Déjouer la réforme fiscale aux USA

NEWPORT BEACH – Cela semblait être une idée franchement intelligente : brandir une menace très importante et fortement publicisée, en vue de pousser les politiciens à dépasser leurs chamailleries pour se mettre à collaborer et faire des compromis. Eh bien, ça n'a pas fonctionné jusqu'à présent ; et les enjeux, déjà considérables, viennent encore de s'agrandir.

Je ne parle pas ici de la crise de la dette européenne, dont une résolution décisive attend encore et toujours davantage de coopération et de partage des responsabilités, tant au sein de chaque état membre de la zone euro qu’entre pays créanciers et débiteurs. Non, je faisais plutôt allusion à la situation budgétaire complexe aux États-Unis – un problème flou qui vient de devenir bien concret par la récente mise en garde de l'agence de notation Moody, selon laquelle les Etats-Unis pourraient perdre leur note de crédit l'année prochaine si le Congrès ne parvenait pas à avancer sur le projet de réforme fiscale à moyen terme.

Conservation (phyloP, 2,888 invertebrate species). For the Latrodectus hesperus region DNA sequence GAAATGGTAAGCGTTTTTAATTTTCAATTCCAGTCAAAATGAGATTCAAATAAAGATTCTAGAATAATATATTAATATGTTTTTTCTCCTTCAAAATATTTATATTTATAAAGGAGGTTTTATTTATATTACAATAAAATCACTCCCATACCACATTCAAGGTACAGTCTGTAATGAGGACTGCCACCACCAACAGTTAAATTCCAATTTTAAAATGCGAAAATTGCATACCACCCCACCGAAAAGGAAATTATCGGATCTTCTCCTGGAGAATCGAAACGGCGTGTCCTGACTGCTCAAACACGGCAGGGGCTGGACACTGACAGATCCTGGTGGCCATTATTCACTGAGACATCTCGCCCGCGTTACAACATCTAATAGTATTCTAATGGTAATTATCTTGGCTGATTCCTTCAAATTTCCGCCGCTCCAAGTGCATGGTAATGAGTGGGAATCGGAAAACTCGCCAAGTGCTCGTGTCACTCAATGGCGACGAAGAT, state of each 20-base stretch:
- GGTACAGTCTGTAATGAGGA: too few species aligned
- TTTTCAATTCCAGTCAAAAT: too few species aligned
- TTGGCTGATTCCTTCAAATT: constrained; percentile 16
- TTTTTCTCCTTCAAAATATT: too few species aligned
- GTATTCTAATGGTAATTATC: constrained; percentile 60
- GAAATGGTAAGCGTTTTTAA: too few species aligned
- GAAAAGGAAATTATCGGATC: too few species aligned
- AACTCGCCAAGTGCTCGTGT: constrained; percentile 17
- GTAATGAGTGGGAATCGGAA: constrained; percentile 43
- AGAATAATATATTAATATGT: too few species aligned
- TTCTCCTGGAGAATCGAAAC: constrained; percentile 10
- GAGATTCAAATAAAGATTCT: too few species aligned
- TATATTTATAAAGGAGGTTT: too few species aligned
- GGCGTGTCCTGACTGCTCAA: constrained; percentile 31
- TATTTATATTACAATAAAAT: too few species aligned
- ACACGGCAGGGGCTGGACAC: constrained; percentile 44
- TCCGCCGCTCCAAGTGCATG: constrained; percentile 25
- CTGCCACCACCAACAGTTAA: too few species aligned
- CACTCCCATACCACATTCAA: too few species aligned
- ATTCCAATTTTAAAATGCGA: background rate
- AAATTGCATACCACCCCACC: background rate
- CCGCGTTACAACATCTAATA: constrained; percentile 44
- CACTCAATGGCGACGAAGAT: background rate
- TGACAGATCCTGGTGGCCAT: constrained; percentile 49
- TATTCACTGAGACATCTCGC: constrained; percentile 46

Affaiblis par les blessures auto-infligées lors de la débâcle sur le plafond de la dette à l'été 2011 – qui a miné la croissance économique et la création d'emplois, et aggravé la crise de confiance des Américains dans leur système politique – le Congrès américain et l'administration du président Barack Obama ont reconnu la nécessité d'une approche mesurée et rationnelle à la réforme fiscale. Pour en augmenter la probabilité, ils ont convenu de réductions de dépenses et de hausses d’impôts immédiates (la « falaise fiscale »), qui entreraient automatiquement en vigueur au cas où un accord sur un ensemble complet de réformes fiscales leur échappait.

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